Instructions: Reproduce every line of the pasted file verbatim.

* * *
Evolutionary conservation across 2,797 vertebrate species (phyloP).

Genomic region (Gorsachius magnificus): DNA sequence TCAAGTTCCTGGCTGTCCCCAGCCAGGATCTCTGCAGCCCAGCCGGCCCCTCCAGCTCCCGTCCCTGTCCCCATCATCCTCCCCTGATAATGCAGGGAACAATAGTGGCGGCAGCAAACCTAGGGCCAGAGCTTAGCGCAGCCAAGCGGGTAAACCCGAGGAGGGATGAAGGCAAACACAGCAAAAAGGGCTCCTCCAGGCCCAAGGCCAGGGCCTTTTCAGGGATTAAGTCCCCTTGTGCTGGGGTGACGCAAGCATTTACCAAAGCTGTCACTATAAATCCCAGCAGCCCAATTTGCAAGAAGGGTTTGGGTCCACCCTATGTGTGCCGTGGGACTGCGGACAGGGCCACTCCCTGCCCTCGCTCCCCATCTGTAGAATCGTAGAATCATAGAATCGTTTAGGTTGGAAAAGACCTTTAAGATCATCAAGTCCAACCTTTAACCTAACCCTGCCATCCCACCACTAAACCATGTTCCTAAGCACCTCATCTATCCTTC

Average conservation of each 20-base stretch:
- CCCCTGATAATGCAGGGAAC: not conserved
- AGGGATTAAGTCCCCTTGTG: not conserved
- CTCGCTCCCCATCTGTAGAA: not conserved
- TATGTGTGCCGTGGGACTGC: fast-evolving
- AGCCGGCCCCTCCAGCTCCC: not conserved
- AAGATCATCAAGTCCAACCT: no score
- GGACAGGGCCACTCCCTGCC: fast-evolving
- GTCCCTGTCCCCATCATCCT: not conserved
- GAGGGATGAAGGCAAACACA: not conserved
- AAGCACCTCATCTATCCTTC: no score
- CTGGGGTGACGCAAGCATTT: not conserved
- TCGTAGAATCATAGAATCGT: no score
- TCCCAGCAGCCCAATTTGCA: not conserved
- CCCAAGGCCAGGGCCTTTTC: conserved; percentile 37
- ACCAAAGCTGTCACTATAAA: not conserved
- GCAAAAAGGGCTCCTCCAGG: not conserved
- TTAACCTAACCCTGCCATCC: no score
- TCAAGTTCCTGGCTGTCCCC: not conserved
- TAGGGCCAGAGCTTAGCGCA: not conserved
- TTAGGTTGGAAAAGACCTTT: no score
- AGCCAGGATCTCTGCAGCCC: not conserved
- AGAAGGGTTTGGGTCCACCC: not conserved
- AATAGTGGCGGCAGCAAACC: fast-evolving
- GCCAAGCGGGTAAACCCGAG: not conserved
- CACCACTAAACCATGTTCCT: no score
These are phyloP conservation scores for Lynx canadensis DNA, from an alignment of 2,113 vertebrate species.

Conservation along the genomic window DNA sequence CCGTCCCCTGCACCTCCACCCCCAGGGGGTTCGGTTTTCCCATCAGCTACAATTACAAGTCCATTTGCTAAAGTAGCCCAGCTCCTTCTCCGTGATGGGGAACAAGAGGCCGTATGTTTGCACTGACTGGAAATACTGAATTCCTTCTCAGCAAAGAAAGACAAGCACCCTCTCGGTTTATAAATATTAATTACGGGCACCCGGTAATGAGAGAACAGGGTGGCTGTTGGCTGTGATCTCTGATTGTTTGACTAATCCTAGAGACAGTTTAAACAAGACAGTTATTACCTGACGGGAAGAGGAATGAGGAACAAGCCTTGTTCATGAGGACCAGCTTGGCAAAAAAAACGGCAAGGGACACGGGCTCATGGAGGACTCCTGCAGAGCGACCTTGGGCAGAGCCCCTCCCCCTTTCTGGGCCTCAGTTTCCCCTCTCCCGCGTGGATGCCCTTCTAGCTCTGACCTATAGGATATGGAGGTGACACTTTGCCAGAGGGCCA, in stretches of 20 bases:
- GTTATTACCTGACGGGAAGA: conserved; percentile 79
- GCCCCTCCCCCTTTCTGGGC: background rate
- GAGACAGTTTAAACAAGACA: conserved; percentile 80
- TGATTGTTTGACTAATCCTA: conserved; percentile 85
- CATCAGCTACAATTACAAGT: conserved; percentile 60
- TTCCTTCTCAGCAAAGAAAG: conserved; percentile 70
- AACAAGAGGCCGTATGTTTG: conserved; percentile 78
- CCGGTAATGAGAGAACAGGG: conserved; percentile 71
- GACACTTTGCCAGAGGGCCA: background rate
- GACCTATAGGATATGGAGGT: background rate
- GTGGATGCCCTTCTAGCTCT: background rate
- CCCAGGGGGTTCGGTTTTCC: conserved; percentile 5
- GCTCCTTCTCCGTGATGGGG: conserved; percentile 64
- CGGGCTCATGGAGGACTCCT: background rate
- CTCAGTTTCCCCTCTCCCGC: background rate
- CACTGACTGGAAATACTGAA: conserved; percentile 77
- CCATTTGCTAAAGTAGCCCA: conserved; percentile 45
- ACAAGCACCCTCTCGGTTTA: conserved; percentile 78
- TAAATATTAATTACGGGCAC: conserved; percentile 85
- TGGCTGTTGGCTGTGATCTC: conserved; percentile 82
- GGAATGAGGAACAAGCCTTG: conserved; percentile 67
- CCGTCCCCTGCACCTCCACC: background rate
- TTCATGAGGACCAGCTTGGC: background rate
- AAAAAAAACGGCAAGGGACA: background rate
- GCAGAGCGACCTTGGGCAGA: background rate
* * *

Evolutionary conservation across 2,797 vertebrate species (phyloP).

Genomic region (Gorsachius magnificus): DNA sequence TCAAGTTCCTGGCTGTCCCCAGCCAGGATCTCTGCAGCCCAGCCGGCCCCTCCAGCTCCCGTCCCTGTCCCCATCATCCTCCCCTGATAATGCAGGGAACAATAGTGGCGGCAGCAAACCTAGGGCCAGAGCTTAGCGCAGCCAAGCGGGTAAACCCGAGGAGGGATGAAGGCAAACACAGCAAAAAGGGCTCCTCCAGGCCCAAGGCCAGGGCCTTTTCAGGGATTAAGTCCCCTTGTGCTGGGGTGACGCAAGCATTTACCAAAGCTGTCACTATAAATCCCAGCAGCCCAATTTGCAAGAAGGGTTTGGGTCCACCCTATGTGTGCCGTGGGACTGCGGACAGGGCCACTCCCTGCCCTCGCTCCCCATCTGTAGAATCGTAGAATCATAGAATCGTTTAGGTTGGAAAAGACCTTTAAGATCATCAAGTCCAACCTTTAACCTAACCCTGCCATCCCACCACTAAACCATGTTCCTAAGCACCTCATCTATCCTTC

Average conservation of each 20-base stretch:
- CCCCTGATAATGCAGGGAAC: not conserved
- AGGGATTAAGTCCCCTTGTG: not conserved
- CTCGCTCCCCATCTGTAGAA: not conserved
- TATGTGTGCCGTGGGACTGC: fast-evolving
- AGCCGGCCCCTCCAGCTCCC: not conserved
- AAGATCATCAAGTCCAACCT: no score
- GGACAGGGCCACTCCCTGCC: fast-evolving
- GTCCCTGTCCCCATCATCCT: not conserved
- GAGGGATGAAGGCAAACACA: not conserved
- AAGCACCTCATCTATCCTTC: no score
- CTGGGGTGACGCAAGCATTT: not conserved
- TCGTAGAATCATAGAATCGT: no score
- TCCCAGCAGCCCAATTTGCA: not conserved
- CCCAAGGCCAGGGCCTTTTC: conserved; percentile 37
- ACCAAAGCTGTCACTATAAA: not conserved
- GCAAAAAGGGCTCCTCCAGG: not conserved
- TTAACCTAACCCTGCCATCC: no score
- TCAAGTTCCTGGCTGTCCCC: not conserved
- TAGGGCCAGAGCTTAGCGCA: not conserved
- TTAGGTTGGAAAAGACCTTT: no score
- AGCCAGGATCTCTGCAGCCC: not conserved
- AGAAGGGTTTGGGTCCACCC: not conserved
- AATAGTGGCGGCAGCAAACC: fast-evolving
- GCCAAGCGGGTAAACCCGAG: not conserved
- CACCACTAAACCATGTTCCT: no score
These are phyloP conservation scores for Lynx canadensis DNA, from an alignment of 2,113 vertebrate species.

Conservation along the genomic window DNA sequence CCGTCCCCTGCACCTCCACCCCCAGGGGGTTCGGTTTTCCCATCAGCTACAATTACAAGTCCATTTGCTAAAGTAGCCCAGCTCCTTCTCCGTGATGGGGAACAAGAGGCCGTATGTTTGCACTGACTGGAAATACTGAATTCCTTCTCAGCAAAGAAAGACAAGCACCCTCTCGGTTTATAAATATTAATTACGGGCACCCGGTAATGAGAGAACAGGGTGGCTGTTGGCTGTGATCTCTGATTGTTTGACTAATCCTAGAGACAGTTTAAACAAGACAGTTATTACCTGACGGGAAGAGGAATGAGGAACAAGCCTTGTTCATGAGGACCAGCTTGGCAAAAAAAACGGCAAGGGACACGGGCTCATGGAGGACTCCTGCAGAGCGACCTTGGGCAGAGCCCCTCCCCCTTTCTGGGCCTCAGTTTCCCCTCTCCCGCGTGGATGCCCTTCTAGCTCTGACCTATAGGATATGGAGGTGACACTTTGCCAGAGGGCCA, in stretches of 20 bases:
- GTTATTACCTGACGGGAAGA: conserved; percentile 79
- GCCCCTCCCCCTTTCTGGGC: background rate
- GAGACAGTTTAAACAAGACA: conserved; percentile 80
- TGATTGTTTGACTAATCCTA: conserved; percentile 85
- CATCAGCTACAATTACAAGT: conserved; percentile 60
- TTCCTTCTCAGCAAAGAAAG: conserved; percentile 70
- AACAAGAGGCCGTATGTTTG: conserved; percentile 78
- CCGGTAATGAGAGAACAGGG: conserved; percentile 71
- GACACTTTGCCAGAGGGCCA: background rate
- GACCTATAGGATATGGAGGT: background rate
- GTGGATGCCCTTCTAGCTCT: background rate
- CCCAGGGGGTTCGGTTTTCC: conserved; percentile 5
- GCTCCTTCTCCGTGATGGGG: conserved; percentile 64
- CGGGCTCATGGAGGACTCCT: background rate
- CTCAGTTTCCCCTCTCCCGC: background rate
- CACTGACTGGAAATACTGAA: conserved; percentile 77
- CCATTTGCTAAAGTAGCCCA: conserved; percentile 45
- ACAAGCACCCTCTCGGTTTA: conserved; percentile 78
- TAAATATTAATTACGGGCAC: conserved; percentile 85
- TGGCTGTTGGCTGTGATCTC: conserved; percentile 82
- GGAATGAGGAACAAGCCTTG: conserved; percentile 67
- CCGTCCCCTGCACCTCCACC: background rate
- TTCATGAGGACCAGCTTGGC: background rate
- AAAAAAAACGGCAAGGGACA: background rate
- GCAGAGCGACCTTGGGCAGA: background rate